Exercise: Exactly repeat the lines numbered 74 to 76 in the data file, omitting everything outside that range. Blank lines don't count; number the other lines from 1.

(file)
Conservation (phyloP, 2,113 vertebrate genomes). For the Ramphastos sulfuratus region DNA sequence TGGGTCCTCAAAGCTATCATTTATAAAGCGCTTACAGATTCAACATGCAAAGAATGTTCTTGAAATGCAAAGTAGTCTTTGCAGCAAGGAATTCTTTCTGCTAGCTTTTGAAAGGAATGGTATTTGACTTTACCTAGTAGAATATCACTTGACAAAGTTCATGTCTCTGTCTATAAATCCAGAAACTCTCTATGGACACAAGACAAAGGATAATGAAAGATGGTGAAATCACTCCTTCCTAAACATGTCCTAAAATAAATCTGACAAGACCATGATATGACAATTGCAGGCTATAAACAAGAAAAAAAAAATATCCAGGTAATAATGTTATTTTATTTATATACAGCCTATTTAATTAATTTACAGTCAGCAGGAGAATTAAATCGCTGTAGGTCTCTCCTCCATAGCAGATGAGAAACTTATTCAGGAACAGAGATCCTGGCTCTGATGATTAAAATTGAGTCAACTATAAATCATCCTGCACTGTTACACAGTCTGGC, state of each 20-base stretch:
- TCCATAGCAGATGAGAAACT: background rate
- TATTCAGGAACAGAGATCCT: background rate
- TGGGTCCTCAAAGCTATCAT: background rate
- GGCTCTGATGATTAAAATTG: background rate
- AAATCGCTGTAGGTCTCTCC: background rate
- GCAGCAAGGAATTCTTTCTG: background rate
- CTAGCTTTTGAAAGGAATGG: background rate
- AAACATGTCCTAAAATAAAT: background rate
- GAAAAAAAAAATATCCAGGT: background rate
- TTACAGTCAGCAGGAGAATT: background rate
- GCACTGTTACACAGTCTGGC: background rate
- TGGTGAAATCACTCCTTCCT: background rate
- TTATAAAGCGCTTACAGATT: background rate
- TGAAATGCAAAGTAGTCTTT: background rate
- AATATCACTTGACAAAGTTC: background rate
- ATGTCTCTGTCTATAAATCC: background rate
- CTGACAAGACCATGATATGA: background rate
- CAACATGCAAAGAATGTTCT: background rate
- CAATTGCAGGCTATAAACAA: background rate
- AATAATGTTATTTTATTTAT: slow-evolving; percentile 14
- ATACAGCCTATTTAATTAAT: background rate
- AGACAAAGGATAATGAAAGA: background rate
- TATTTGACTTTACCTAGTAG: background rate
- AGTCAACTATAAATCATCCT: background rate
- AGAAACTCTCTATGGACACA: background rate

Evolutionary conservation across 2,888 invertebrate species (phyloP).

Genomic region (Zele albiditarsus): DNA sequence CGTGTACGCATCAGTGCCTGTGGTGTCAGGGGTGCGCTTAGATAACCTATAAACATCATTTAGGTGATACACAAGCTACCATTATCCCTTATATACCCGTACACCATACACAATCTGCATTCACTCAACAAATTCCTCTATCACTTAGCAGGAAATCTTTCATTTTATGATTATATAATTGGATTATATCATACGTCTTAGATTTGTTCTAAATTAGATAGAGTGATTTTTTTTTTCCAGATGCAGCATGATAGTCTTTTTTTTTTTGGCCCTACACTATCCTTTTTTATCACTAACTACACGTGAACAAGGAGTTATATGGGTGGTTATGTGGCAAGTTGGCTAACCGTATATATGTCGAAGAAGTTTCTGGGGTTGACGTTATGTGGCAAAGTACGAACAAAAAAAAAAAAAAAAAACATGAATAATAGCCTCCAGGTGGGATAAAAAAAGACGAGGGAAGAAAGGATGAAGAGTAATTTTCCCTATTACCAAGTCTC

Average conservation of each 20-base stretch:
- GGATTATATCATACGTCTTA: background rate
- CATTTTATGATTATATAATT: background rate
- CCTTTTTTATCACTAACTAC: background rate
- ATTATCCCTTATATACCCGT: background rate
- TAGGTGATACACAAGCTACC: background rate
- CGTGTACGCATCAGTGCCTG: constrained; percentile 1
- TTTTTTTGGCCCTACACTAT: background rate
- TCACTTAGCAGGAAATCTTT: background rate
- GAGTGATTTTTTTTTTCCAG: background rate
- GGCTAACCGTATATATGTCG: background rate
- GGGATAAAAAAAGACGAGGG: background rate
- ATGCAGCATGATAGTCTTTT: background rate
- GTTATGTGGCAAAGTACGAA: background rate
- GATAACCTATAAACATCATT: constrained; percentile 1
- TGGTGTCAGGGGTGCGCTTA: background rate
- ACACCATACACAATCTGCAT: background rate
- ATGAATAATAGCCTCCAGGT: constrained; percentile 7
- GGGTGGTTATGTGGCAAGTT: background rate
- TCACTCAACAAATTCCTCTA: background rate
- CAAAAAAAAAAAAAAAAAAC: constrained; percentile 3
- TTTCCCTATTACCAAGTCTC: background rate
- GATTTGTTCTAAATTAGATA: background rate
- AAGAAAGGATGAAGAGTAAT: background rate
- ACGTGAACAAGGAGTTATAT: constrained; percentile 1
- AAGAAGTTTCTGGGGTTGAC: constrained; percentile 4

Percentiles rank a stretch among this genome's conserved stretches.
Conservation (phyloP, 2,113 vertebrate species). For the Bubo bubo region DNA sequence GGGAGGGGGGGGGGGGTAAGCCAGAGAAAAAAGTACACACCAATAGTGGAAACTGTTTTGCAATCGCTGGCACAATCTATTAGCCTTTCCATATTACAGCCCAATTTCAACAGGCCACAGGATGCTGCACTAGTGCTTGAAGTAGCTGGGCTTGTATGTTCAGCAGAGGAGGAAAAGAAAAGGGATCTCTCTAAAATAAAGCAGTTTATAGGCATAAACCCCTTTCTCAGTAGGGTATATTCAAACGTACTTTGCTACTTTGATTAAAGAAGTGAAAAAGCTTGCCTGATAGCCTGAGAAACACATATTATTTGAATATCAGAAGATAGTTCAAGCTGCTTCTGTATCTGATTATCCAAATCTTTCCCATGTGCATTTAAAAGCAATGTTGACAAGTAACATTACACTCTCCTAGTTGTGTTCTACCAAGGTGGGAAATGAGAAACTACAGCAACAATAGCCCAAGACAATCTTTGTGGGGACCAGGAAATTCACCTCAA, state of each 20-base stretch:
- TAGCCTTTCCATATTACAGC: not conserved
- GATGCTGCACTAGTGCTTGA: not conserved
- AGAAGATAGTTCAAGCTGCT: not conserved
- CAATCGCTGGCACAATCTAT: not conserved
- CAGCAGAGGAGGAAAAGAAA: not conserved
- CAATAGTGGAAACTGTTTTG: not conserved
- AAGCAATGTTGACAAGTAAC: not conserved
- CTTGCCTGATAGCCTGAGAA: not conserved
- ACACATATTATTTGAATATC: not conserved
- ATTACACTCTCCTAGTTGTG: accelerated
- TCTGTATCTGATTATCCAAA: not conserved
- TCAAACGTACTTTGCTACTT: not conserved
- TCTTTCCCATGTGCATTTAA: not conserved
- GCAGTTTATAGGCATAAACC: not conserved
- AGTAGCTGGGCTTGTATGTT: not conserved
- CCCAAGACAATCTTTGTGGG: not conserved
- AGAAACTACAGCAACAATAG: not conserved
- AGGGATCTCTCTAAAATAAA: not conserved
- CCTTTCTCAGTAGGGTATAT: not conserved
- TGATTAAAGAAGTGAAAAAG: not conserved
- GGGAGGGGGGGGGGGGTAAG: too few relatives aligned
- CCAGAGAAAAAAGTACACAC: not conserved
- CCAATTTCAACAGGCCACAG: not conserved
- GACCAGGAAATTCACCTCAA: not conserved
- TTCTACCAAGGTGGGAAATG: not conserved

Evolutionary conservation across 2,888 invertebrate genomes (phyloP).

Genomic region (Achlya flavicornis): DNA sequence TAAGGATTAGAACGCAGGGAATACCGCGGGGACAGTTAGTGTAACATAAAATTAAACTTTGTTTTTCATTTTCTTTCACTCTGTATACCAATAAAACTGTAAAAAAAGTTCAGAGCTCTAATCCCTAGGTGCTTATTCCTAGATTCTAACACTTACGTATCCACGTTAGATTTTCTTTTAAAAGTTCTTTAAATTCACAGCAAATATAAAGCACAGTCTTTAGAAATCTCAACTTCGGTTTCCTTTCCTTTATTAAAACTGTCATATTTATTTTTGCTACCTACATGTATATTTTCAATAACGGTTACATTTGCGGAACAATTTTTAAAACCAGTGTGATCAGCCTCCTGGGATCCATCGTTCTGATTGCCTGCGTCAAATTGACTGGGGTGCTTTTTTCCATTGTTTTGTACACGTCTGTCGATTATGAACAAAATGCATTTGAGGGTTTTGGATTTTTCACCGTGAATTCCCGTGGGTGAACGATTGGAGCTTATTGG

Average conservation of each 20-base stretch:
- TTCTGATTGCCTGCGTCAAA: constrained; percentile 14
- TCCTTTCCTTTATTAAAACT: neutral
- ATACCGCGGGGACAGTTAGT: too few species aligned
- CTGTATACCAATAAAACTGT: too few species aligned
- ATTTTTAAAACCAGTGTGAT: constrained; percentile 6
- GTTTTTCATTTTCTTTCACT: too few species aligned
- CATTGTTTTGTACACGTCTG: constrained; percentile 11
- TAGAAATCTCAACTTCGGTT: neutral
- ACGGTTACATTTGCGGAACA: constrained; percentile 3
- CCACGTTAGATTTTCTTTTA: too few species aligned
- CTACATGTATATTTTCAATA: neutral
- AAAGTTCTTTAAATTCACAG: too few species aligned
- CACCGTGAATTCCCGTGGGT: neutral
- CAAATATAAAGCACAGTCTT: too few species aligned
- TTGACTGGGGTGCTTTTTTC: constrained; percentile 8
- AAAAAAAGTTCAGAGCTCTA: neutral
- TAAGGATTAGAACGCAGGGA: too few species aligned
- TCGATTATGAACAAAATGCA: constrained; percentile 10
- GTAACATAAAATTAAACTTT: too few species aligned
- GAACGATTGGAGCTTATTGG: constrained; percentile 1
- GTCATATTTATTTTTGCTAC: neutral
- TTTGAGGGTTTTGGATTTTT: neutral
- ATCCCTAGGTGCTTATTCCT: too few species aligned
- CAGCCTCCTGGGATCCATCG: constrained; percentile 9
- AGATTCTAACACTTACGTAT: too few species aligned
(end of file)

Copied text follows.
- AGGGATCTCTCTAAAATAAA: not conserved
- CCTTTCTCAGTAGGGTATAT: not conserved
- TGATTAAAGAAGTGAAAAAG: not conserved